BK: “We have obtained mercy. Through him, we have attained access by faith into this grace in which we stand. We rejoice in the hope of the glory of God. It’s all this confidence, this boldness, since then, we have a great high priest who, his pastor through heavens Jesus, the Son of God, let us hold fast.” Our confession, it’s just confidence. And yet… So I would be troubled by songs or prayers that say, “Lord have mercy. Lord have mercy.” ‘Cause they could leave you with the impression that we aren’t quite forgiven yet. And we wanna make it very clear if we sing songs that have that phrase, “Lord have mercy” or confession as “Lord have mercy,” we wanna make it very clear that for those who have trusted in Jesus Christ, God has had mercy on them in Jesus Christ.

DZ: Yeah.

BK: There’s not a waiting for that to happen. Now, recently, I had someone explain to me that just as, I think John 13, when Jesus wanted to wash Peter’s feet. And Peter said, “No. Wash everything.” [chuckle] And Jesus said, “No, you’re clean. But if you don’t… One who’s bathed does not need to wash except for his feet, but is completely clean. And you are clean, but not every one of you.” But he went on to wash his feet. And there is a relational distance that can be felt at times because of our sins. And we’re saying, Lord, have mercy, in terms of relational, absence or relational…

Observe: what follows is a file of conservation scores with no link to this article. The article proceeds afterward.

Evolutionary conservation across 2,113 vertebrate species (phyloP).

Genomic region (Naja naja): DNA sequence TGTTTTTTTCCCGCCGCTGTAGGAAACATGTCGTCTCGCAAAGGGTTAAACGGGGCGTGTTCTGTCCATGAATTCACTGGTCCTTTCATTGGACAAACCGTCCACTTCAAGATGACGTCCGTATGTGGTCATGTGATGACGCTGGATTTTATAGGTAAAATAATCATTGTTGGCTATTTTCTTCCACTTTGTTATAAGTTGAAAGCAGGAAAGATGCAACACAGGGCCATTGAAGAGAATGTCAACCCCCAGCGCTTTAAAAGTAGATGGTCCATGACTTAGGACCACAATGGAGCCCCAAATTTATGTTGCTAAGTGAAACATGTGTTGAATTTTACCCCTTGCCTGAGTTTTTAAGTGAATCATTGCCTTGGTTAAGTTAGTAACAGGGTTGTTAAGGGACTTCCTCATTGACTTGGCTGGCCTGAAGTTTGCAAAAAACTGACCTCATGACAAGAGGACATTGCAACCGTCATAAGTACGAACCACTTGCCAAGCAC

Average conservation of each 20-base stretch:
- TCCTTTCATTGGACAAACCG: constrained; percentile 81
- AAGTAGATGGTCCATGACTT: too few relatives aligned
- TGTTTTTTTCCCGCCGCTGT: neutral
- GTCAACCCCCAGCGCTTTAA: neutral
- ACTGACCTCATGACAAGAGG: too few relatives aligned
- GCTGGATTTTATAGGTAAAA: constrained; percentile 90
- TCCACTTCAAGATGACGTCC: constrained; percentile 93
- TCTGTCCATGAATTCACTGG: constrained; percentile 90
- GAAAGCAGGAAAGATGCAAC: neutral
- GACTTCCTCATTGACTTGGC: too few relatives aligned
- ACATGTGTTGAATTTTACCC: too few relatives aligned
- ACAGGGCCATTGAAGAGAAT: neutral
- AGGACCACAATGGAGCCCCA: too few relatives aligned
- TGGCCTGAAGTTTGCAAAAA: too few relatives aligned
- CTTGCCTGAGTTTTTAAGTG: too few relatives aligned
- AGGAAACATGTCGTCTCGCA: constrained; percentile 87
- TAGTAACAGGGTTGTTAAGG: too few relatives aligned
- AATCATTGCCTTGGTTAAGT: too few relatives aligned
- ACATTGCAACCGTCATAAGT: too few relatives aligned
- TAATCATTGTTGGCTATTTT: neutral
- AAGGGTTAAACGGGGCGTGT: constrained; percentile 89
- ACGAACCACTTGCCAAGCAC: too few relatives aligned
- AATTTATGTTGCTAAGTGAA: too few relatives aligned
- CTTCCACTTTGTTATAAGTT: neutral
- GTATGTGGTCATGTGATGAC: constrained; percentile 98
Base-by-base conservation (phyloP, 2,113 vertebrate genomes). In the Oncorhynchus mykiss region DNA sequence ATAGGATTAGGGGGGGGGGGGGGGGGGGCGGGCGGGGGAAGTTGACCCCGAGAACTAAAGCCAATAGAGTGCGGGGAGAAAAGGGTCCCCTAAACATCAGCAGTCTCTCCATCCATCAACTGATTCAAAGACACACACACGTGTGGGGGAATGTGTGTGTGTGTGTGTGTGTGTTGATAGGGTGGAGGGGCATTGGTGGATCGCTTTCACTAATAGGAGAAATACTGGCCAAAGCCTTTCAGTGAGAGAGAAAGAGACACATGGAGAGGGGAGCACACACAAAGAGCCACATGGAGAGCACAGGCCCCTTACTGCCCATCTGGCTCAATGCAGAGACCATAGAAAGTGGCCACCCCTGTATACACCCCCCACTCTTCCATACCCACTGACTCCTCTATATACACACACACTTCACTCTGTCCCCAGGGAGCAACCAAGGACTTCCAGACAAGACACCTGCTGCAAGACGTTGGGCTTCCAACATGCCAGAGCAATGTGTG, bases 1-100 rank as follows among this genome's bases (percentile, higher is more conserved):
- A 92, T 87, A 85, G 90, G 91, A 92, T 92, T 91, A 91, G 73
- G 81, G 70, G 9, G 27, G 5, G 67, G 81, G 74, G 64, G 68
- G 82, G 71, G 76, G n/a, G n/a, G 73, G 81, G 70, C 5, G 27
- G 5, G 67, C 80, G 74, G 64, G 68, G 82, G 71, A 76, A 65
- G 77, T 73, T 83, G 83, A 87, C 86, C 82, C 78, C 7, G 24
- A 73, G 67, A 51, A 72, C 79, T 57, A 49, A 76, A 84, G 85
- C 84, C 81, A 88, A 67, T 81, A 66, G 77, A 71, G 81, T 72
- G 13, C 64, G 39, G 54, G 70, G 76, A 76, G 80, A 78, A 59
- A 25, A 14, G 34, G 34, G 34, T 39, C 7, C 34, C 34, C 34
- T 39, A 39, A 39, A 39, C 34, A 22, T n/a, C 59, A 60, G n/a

DK: Distance.

BK: Distance. Thank you.

DK: That we feel.

BK: That we feel.

DK: That’s not reality.

DZ: Yes.

BK: It’s not reality.

DZ: Yes. Good.

BK: But we’re confident, that He will.

DZ: Yeah.

BK: That has helped me.

DZ: Yeah.

BK: But I never want to sing songs that are, “Lord have mercy. Lord have mercy.”

DK: Divorced from the reality of the mercy that we’ve seen.

BK: Yes.

DZ: Yeah. Good.

DK: Yeah. I think of, Mark 9, where the father comes to Jesus asking for him to heal his son.

BK: Yes.

DK: And verse 21, Jesus asked his Father, “how long has this been happening? He said, from childhood. And it’s often cast him into the fire and water destroy him. But if you can do anything, have compassion on us and help us,” he’s asking for mercy. “And Jesus said to him, if you can, all things are possible for one who believes. Immediately the father child cried out and said, “I believe, help my unbelief.””

BK: Yeah.

DK: And in a sense that’s where were at week to week. We believe these things.

DZ: Yes.